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My books can be purchased as e-books for only $1.99. If interested, just click here: Books.
Match Play is a golf/suspense novel. Dust of Autumn is a bloody one set in upstate New York. Prairie View is set in South Dakota, with a final scene atop Rattlesnake Butte. Life in the Arbor is a children's book about Rollie Rabbit and his friends (on about a fourth grade level). The Black Widow involves an elaborate extortion scheme. Doggy-Dog World is my memoir. And ES3 is a description of my method for examining English sentence structure.
In case anyone is interested in any of my past posts, an archive list can be found at the bottom of this page.
My newest novel, Happy Valley, can be found here.

Saturday, August 12

Science Fiction Reality & Memory

I seem to be living in a science fiction novel. Too many of the dystopian elements in science fiction are now happening. Our amateur president, Donald Trump, may have the world in a Doctor Strangelove or Fail Safe situation with his braggadocio and saber-rattling for the idiot in North Korea, Kim Jong-un. A disastrous war is one thing to make me shiver, but I also felt a Big Brother shiver when I read that some companies are considering implanting microchips in their employees’ hands, thus doing away with keys or identification protocols within the companies. That at first sounds like an innocent reason, but it also smacks of Orwellian possibilities. Would employees agree to this in fear of losing their jobs? And what would this lead to? Tiny GPS chips to show their locations 24/7? Chips that could hear and record their every conversation? Whoa! I just felt another shiver. I also read an article about Amazon’s Echo with Alexa to do our bidding and answer all our questions. The article went on to suggest that Alexa may also be listening to, recording, and evaluating our conversations. This business giant Amazon already keeps track of our on-line purchases and searches and automatically dangles similar items when we visit the Amazon site, hoping to tempt us into buying their wares. Many of the futuristic predictions that science fiction writers envisioned have already come true or will be true in the near future. Houses that take care of themselves was seen in Bradbury’s “There Will Come Soft Rains.” Artificial intelligence, robots, and androids were seen in Asimov’s I Robot. The dangers of overpopulation were seen in Brunner’s Stand on Zanzibar and Harry Harrison’s “Make Room! Make Room!” which was later made into the movie Soylent Green. Our reliance on mood-altering drugs was seen in Huxley’s Brave New World. And all these scientific and technological advances (or maybe “regressions”) have happened in my lifetime. I can’t even imagine what other mind-blowing things might be here in the next five or six years. Yeah, we’re all living in a science fiction novel.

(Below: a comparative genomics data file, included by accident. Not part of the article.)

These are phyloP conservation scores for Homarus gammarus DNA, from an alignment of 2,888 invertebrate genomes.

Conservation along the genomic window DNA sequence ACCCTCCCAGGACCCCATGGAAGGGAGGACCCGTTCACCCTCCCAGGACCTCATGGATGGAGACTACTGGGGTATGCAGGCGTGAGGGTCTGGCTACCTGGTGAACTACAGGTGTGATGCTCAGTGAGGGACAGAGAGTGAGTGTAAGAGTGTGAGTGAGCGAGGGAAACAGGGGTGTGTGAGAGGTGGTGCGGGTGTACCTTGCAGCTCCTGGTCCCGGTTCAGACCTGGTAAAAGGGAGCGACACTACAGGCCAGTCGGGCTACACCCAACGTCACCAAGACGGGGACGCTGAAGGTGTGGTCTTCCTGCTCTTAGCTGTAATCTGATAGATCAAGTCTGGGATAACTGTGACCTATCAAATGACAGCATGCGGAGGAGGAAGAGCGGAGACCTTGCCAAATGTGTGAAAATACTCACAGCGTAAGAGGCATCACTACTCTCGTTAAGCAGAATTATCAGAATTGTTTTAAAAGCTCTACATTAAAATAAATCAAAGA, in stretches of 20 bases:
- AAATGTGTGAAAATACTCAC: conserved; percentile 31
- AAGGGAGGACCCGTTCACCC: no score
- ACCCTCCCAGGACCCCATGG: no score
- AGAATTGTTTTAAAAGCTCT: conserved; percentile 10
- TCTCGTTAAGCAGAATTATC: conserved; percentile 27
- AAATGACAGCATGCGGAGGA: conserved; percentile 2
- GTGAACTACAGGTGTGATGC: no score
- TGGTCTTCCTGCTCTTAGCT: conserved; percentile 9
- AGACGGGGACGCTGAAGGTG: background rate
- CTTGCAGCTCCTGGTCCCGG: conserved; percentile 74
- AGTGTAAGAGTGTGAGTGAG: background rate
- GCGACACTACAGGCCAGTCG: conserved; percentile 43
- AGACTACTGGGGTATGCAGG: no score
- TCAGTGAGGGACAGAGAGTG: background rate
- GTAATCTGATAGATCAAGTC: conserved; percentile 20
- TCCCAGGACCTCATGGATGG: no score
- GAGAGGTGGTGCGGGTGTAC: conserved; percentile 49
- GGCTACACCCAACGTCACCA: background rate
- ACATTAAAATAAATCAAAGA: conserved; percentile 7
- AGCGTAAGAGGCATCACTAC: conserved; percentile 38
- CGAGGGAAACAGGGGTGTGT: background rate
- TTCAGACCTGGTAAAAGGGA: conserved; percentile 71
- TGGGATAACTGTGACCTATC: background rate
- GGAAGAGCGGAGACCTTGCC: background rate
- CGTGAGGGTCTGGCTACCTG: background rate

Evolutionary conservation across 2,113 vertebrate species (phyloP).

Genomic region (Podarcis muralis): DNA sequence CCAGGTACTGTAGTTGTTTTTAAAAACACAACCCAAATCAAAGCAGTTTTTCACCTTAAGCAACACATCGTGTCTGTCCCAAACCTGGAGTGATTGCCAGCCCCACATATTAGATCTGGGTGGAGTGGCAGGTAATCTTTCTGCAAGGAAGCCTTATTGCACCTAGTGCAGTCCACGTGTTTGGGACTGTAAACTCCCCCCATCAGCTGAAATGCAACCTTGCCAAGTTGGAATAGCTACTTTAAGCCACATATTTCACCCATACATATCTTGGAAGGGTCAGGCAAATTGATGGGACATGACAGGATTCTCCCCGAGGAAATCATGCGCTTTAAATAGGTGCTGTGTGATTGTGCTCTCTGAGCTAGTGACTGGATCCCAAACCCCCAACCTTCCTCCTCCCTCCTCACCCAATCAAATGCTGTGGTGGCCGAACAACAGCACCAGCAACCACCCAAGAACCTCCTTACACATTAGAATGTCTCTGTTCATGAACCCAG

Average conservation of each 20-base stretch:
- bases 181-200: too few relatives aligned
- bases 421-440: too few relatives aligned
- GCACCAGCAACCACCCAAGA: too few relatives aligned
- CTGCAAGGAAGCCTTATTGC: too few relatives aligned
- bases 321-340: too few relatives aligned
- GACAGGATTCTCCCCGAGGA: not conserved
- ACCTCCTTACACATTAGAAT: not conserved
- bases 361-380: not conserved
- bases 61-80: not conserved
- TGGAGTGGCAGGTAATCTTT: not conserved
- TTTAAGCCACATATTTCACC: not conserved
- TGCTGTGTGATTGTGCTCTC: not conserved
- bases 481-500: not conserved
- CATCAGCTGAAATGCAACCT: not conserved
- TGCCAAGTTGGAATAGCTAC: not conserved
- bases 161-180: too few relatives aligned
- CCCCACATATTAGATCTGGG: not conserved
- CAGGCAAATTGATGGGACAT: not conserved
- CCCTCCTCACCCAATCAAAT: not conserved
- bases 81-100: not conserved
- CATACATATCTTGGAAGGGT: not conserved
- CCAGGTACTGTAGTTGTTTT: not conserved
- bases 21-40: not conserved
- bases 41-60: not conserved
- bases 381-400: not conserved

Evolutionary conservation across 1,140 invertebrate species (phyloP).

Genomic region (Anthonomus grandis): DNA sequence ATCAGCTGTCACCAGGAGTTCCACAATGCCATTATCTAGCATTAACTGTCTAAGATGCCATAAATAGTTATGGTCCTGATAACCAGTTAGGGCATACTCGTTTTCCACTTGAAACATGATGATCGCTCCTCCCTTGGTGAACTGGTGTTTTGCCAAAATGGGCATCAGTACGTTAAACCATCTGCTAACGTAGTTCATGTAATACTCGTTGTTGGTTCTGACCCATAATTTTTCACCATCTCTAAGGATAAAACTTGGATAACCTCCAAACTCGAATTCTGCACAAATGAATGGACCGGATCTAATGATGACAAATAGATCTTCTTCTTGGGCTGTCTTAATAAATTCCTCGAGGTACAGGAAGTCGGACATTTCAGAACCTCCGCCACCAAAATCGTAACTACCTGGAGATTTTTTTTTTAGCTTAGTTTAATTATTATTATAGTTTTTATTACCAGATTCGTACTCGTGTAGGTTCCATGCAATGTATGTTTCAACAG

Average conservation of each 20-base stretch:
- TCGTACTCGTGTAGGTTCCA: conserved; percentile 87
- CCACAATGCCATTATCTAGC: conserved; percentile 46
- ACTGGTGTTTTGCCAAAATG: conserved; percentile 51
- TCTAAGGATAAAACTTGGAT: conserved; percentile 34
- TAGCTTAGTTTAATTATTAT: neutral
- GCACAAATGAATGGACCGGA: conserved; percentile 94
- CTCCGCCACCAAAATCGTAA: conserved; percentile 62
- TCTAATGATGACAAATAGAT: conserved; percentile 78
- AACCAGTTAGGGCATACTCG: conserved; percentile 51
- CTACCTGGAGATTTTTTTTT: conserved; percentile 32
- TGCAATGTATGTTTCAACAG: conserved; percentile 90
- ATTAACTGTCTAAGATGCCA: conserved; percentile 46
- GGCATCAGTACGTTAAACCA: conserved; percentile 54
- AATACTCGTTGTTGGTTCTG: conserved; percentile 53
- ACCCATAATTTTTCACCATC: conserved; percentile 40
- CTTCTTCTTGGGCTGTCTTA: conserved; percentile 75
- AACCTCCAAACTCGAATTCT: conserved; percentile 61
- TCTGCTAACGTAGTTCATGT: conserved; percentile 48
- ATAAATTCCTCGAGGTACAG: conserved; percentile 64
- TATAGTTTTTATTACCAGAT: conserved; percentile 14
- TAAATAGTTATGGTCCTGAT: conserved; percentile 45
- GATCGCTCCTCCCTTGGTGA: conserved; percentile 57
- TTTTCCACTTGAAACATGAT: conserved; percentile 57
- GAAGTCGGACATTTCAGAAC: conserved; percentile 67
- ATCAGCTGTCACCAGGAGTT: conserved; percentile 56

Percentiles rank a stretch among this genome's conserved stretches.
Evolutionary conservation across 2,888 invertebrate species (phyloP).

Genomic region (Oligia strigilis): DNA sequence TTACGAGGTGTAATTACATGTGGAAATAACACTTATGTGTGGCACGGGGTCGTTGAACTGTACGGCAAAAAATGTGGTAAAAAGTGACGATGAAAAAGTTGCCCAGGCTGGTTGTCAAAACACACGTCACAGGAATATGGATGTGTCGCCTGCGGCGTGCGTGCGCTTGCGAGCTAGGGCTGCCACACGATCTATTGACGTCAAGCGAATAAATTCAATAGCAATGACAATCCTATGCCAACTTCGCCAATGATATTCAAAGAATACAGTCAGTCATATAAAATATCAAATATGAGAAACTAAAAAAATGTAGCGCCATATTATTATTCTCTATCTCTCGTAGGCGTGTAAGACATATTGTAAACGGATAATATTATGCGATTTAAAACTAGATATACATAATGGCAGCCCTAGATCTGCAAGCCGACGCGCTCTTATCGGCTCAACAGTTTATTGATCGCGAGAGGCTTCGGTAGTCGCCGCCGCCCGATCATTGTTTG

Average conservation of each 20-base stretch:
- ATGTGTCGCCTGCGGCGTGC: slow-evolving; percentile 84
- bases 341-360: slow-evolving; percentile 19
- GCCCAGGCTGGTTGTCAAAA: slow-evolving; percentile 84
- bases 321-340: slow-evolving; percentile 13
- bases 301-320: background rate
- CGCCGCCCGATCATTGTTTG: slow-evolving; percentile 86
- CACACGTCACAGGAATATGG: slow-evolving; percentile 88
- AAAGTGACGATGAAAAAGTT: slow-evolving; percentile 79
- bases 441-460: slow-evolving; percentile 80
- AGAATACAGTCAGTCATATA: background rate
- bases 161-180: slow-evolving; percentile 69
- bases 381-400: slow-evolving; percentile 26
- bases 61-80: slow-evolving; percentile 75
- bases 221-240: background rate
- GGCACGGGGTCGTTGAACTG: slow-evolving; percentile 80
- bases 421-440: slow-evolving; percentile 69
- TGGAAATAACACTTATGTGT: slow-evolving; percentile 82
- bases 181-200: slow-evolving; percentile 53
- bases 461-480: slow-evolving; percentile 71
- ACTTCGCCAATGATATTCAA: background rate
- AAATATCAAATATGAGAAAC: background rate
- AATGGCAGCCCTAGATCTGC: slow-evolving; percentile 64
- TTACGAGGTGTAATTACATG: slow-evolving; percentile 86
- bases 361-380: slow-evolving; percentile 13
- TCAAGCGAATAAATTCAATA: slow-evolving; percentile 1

I’m now old enough to be worried about dementia and Alzheimer’s, probably the ugliest way to slide down that slope toward death, to remain alive but totally without memory or even physical abilities. So far, I haven’t experienced too many memory lapses, although I do every now and then lose a word or an old friend’s name or the title of one of my favorite movies. Usually, after a head shake or two, it comes back to me. And sometimes I have to search on-line for an answer. Thank you, Wikipedia and IMDb. One of my check points is to see how often I can remember the name of the classical composer of the music that was used for the Broadway musical Kismet. It was Alexander Borodin. I keep it in my memory for that time when it comes up on Who Wants to Be a Millionaire, that bit of trivia that will astound my wife and any friends who may be around. Remembering the lyrics to the songs of my youth is another way to test my memory. One curious aspect of the way the mind and the memory works is that in a semi-asleep state, my memory is much clearer than during the light of day. I wonder if that means I’d be better off in a slight daze during the day. My wife might say that’s a usual state for me.

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